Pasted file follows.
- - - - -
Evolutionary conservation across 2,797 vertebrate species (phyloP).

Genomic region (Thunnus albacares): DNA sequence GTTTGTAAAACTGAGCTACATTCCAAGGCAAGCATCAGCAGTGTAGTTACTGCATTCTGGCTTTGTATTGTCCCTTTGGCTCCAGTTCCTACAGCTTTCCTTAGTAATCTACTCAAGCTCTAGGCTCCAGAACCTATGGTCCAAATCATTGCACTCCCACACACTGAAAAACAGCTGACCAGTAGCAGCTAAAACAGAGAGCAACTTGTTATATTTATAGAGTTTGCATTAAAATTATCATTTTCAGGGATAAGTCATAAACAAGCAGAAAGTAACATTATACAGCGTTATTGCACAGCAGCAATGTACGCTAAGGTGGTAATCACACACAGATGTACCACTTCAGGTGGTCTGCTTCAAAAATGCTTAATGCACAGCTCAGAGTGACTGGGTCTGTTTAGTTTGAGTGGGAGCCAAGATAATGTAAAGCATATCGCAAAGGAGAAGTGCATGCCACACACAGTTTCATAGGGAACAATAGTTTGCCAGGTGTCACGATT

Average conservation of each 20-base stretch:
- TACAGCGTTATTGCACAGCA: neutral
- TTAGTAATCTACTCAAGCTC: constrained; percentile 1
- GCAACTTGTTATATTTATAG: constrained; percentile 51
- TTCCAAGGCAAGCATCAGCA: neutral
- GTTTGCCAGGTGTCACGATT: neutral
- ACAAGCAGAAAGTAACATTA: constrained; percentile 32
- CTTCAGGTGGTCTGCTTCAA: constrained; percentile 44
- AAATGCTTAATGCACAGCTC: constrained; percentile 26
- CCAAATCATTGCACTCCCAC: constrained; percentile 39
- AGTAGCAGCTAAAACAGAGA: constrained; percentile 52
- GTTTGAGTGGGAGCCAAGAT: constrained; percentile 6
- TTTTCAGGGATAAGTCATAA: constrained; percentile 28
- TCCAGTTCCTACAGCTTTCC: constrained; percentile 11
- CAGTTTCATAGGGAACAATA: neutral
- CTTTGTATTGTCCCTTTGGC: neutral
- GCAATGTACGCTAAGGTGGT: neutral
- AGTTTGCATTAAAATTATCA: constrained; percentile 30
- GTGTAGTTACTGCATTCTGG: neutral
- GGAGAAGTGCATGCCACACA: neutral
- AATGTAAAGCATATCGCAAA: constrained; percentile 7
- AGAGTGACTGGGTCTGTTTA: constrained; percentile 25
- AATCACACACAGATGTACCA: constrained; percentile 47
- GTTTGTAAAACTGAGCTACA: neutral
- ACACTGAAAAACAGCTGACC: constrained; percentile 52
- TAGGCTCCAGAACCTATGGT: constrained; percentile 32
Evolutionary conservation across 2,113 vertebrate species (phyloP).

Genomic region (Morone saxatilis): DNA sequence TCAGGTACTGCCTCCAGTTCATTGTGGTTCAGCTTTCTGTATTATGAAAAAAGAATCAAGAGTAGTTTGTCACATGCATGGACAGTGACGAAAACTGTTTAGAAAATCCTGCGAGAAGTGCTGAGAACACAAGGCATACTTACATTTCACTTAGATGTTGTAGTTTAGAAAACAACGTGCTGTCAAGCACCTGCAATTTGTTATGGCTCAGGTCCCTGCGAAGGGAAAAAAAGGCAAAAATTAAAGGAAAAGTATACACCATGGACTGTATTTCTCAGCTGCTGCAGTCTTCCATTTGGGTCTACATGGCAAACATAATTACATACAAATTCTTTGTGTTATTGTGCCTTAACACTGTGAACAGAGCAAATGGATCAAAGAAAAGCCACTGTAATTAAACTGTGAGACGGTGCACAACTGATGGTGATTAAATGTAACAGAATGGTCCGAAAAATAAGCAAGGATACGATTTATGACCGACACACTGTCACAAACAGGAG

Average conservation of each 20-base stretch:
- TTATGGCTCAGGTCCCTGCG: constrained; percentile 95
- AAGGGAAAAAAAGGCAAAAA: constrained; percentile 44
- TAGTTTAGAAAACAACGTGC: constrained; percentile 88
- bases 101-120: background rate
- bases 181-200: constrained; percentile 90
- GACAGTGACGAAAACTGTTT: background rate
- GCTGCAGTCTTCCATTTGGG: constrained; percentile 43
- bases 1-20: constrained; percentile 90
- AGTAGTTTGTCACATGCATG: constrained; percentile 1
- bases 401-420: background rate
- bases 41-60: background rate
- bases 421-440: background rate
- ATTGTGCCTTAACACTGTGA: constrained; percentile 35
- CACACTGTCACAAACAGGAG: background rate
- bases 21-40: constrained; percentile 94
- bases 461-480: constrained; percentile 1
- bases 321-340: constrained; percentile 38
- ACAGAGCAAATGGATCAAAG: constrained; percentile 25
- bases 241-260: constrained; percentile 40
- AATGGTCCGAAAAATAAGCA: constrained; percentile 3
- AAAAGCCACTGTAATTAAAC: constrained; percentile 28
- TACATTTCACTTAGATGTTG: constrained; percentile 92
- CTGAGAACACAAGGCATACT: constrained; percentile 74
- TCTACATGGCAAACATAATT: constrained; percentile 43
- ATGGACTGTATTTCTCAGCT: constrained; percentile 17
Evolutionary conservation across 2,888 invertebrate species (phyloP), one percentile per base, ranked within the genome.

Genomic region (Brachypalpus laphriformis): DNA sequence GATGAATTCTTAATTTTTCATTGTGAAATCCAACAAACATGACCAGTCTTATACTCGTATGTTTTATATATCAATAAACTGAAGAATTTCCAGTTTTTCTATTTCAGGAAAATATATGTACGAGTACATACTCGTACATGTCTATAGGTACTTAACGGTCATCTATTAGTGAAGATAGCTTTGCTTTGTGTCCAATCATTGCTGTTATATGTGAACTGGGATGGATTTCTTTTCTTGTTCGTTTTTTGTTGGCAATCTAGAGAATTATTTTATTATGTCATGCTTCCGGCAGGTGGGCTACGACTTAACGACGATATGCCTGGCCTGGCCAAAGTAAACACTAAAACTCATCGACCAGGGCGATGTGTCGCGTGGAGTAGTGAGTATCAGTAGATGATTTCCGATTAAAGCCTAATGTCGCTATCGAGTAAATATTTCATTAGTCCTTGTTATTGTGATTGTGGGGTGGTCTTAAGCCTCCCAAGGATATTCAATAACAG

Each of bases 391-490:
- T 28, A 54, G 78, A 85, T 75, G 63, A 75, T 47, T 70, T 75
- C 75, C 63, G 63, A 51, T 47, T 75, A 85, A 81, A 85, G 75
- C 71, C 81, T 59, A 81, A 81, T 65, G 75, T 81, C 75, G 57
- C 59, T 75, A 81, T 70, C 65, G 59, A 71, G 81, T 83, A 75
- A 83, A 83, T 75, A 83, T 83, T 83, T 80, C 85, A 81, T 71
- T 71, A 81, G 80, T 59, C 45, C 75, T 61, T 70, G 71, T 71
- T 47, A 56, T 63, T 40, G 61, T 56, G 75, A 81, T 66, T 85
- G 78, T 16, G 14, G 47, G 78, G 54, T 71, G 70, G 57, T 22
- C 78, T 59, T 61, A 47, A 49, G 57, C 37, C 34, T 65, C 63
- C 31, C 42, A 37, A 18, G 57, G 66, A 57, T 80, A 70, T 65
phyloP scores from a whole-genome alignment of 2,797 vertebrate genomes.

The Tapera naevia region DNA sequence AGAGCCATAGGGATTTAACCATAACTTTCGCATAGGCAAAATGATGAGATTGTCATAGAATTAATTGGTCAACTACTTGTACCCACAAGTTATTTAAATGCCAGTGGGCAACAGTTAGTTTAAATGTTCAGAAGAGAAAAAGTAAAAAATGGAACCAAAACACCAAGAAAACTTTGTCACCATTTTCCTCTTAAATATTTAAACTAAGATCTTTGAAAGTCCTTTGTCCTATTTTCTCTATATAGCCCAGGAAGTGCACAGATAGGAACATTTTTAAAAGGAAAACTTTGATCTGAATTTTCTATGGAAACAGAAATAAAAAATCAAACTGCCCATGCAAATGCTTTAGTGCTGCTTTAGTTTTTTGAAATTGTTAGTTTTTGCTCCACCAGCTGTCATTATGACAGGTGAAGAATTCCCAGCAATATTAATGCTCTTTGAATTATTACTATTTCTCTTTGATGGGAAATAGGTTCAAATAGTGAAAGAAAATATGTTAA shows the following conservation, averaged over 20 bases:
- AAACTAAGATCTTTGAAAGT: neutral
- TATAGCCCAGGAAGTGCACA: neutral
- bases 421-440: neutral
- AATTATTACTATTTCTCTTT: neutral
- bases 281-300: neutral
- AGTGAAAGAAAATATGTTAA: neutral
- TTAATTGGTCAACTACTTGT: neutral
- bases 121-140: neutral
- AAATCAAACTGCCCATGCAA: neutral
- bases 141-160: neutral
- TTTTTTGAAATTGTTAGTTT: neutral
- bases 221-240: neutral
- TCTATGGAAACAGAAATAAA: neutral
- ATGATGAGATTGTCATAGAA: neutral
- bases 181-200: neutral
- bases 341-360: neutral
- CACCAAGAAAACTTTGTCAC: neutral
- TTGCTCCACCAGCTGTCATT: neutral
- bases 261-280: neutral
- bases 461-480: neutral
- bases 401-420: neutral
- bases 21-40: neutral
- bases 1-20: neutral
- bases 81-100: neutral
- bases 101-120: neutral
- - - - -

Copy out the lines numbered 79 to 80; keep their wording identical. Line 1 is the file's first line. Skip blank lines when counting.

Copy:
- bases 121-140: neutral
- AAATCAAACTGCCCATGCAA: neutral